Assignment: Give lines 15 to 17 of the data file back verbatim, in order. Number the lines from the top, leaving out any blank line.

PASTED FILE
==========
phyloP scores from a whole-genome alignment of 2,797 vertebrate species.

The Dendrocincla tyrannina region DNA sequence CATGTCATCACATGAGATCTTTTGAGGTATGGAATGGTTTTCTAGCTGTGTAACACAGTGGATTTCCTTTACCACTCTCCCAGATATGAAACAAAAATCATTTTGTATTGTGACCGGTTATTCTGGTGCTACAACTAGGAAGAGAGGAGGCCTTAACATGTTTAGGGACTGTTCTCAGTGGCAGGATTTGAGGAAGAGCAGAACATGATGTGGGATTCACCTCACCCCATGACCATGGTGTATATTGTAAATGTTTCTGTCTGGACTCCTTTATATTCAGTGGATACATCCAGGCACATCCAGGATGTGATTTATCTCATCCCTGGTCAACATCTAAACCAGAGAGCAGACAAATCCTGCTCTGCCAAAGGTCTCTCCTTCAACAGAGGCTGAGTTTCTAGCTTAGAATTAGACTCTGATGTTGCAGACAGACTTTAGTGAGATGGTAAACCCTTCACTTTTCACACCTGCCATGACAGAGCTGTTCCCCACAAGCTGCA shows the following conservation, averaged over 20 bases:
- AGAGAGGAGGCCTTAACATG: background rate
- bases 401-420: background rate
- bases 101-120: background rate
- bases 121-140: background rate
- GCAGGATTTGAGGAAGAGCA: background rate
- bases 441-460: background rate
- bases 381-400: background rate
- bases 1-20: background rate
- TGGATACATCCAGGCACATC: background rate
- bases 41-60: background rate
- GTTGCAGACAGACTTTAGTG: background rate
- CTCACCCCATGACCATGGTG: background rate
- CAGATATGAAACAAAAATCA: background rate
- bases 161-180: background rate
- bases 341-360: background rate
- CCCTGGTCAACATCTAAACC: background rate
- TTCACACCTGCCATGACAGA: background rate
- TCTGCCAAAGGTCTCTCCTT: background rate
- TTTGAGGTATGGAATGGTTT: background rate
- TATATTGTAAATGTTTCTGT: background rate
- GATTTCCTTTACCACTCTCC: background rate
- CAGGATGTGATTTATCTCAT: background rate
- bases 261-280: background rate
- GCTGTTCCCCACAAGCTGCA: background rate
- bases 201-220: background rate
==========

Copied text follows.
- CAGATATGAAACAAAAATCA: background rate
- bases 161-180: background rate
- bases 341-360: background rate